It began when I exposed my students to MIT App Inventor, a free online resource that allows you to create actual Android apps using a simple blockly-style interface, familiar to anyone who has used Tynker, Scratch, or Code.org.

When students saw that they could manipulate my Android phone’s speech recognition and voice synthesis tools to create a talking (and listening) app, they were amazed and excited! (Easier said than done with jaded and technology-inundated 6th graders…)

Mobile?

So when I saw that my colleagues had put together a science project including creation of a mobile (you know, the dangly arts & crafts kind you probably haven’t made since 3rd or 4th grade, in which things are suspended from a clothes hanger), something clicked in my head.  Why show your knowledge through a mobile when you could demonstrate the same knowledge — in a much more engaging way — via a mobile app. My thinking is this: if the kids are just as excited about an authentic production tool as they would be about an arts & crafts project, and the end result demonstrates the same — or superior — understanding of the content knowledge… then why not do the project that incorporates relevant 21st century skills which could potentially prepare them for future college and careers?

Mobile!

 

So, we have begun creation of “Animal Expedition” — a simulation game for Android devices, in which you must rescue an animal by relocating it to a suitable environment.  This project covers science standards related to ecosystems, abiotic and biotic factors, energy pyramids and food webs, symbiotic relationships, and more… all while learning real-world-relevant skills of mobile app development. Stay tuned for finished product…!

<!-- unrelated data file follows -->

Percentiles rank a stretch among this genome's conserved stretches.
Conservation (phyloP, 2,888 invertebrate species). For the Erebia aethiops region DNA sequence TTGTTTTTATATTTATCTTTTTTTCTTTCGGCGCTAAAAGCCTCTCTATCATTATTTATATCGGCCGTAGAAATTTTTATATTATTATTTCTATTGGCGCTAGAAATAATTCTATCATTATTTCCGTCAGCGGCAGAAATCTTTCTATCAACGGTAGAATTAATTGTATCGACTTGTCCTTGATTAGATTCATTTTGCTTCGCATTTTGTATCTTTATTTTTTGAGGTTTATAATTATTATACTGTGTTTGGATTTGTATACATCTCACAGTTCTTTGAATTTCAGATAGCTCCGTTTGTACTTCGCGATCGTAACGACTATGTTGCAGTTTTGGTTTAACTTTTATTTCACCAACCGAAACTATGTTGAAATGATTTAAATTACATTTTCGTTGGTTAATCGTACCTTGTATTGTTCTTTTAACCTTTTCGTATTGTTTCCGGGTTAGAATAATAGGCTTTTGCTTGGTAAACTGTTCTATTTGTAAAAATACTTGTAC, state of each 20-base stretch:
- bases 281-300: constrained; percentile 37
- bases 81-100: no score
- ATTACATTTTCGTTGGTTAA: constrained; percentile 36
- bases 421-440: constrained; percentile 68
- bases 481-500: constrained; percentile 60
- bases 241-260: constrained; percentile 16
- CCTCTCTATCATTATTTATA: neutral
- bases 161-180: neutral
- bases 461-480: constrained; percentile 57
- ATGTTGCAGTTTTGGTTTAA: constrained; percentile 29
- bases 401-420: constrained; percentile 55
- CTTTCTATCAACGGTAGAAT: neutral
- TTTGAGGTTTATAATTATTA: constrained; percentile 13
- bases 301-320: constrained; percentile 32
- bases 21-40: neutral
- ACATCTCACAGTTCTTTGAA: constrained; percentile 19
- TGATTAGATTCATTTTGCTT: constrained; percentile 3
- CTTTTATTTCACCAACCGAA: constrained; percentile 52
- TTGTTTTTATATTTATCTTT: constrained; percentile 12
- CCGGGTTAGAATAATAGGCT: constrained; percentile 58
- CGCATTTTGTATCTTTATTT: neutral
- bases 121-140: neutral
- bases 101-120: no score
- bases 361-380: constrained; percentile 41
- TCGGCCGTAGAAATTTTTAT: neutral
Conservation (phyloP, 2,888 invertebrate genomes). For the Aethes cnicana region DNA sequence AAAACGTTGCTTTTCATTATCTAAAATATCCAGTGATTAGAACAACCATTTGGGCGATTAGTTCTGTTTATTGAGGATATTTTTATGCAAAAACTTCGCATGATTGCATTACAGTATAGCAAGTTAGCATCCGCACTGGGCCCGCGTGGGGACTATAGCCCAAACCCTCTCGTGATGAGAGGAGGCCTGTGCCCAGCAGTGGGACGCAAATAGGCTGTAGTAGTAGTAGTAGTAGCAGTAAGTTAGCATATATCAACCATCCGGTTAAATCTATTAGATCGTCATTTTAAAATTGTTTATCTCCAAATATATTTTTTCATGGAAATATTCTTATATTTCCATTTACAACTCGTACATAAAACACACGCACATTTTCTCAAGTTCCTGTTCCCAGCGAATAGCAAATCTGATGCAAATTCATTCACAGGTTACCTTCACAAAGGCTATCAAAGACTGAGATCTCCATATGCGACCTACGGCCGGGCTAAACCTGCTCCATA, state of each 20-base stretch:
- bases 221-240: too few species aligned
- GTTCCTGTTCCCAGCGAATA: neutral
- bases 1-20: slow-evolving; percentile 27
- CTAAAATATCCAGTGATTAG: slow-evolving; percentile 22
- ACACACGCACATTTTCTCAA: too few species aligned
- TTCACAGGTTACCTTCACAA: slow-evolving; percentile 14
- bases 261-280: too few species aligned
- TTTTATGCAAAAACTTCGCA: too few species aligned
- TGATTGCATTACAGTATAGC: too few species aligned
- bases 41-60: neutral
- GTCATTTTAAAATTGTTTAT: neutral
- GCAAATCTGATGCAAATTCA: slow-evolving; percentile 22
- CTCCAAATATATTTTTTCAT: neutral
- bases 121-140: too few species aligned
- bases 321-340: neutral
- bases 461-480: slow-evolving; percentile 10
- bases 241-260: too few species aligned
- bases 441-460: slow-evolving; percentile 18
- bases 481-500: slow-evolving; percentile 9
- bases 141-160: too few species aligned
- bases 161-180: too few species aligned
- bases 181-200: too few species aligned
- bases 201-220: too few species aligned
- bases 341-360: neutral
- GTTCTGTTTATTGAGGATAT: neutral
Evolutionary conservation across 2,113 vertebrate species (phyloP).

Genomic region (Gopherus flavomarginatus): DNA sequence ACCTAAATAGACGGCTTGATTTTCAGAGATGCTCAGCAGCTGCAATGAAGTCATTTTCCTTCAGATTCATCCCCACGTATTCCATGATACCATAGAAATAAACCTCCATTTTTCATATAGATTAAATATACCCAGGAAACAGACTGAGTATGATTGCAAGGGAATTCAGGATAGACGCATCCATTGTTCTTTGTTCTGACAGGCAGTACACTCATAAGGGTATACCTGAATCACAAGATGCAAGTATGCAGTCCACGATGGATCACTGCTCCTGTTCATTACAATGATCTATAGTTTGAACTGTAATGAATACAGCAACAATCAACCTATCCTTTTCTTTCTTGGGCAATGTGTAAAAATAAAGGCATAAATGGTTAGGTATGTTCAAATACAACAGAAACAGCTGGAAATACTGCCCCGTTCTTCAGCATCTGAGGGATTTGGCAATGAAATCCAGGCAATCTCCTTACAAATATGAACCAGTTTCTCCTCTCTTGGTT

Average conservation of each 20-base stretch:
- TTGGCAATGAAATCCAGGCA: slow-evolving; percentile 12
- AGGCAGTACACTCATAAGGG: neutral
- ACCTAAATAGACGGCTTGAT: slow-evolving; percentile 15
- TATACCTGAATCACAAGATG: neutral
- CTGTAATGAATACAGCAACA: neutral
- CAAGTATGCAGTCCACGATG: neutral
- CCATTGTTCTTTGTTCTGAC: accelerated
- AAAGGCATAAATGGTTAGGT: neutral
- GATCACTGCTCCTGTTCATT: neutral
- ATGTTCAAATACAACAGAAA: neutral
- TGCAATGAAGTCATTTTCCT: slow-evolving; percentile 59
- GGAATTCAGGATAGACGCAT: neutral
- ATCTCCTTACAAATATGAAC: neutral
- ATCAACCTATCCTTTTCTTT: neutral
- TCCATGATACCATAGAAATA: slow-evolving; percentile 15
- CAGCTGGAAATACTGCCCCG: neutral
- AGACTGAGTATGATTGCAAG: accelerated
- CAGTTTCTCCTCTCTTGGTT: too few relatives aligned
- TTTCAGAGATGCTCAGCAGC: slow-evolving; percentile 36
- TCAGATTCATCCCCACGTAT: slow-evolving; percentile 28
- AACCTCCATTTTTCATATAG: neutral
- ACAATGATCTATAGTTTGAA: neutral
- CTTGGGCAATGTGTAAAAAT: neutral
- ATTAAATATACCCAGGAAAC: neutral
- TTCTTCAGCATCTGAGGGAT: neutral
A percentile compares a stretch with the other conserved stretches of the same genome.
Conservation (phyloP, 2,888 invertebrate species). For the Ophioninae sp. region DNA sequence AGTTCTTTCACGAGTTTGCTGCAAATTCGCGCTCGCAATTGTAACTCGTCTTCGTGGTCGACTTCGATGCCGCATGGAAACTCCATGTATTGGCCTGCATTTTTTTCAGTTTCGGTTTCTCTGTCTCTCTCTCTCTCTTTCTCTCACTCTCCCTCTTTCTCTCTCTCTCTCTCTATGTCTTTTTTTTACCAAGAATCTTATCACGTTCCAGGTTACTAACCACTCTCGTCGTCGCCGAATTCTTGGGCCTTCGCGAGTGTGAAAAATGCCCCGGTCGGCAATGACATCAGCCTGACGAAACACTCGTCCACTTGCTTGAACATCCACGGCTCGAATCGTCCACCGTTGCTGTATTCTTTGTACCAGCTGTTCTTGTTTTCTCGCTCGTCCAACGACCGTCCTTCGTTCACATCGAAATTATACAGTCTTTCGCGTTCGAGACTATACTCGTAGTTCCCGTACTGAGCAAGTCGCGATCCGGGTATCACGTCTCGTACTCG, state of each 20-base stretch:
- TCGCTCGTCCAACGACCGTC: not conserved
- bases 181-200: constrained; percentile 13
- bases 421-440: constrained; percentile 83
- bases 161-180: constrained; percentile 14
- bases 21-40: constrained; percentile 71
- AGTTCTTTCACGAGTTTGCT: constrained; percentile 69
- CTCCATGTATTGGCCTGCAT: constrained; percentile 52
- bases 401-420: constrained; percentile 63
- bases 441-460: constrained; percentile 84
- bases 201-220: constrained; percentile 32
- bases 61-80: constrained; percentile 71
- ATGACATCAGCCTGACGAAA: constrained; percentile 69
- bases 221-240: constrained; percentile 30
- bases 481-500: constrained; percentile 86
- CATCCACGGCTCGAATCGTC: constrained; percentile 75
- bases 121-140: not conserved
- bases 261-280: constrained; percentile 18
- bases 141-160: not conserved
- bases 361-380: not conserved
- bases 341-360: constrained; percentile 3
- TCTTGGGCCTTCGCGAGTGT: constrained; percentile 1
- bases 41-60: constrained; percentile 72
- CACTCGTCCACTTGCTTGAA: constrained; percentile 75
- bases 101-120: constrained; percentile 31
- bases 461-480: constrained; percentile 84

Click here for app planning template

#InventionHour for #STEM and #STEAM – Better than Genius Hour!

As mentioned in the previous post, this year we have begun a new endeavor in which students learn the process of invention through authentic application. I am calling this exercise #InventionHour, and I wanted to explain a little more about what it is and why I started it…

It is more imperative than ever that we begin integrating true, authentic opportunities for problem-solving and product-producing in our classrooms. The fact of the matter is that just about every job in existence requires employees to solve problems — whether it’s finding cures for diseases, inventing new forms of green energy, or even just cleaning toilets. These are all problems that need to be solved.

This is especially true of modern careers in our information society. Some of the highest-paying careers with the most demand are those that require the most rigorous problem-solving capabilities. In particular, colleges and employers are finding that students and job applicants are severely lacking in requisite #STEM (Science, Technology, Engineering, and Mathematics) skills.   More recently, people have started recognizing a need to include Art into that mix, as well (#STEAM), which makes a lot of sense, because you need those aspects of imagination, creativity, and visualization for many of these tasks — graphic designers for software and apps; industrial designers for cars, computers, and other inventions.

To that end, our class has begun the inaugural participation in something I call #InventionHour. The idea is similar to “Genius Hour.” During Genius Hour,  students pursue an academic investigation of their choice, increasing motivation to learn. For one hour per week, students take ownership of their learning through individual research projects and reports, or producing  a variety of products based on student interest.

However, while the idea of Genius Hour is a great one, I have personally found Genius Hour to be a bit lacking and difficult to execute in practce.  Last year, while some of the class attended Band practice for one hour each week, the remainder of the students did “Genius Hour” during that time period. Right away, students were lost and confused — they had never been presented with a situation like this before. What was the goal? What was the product they were expected to create? How were they going to get the information they needed?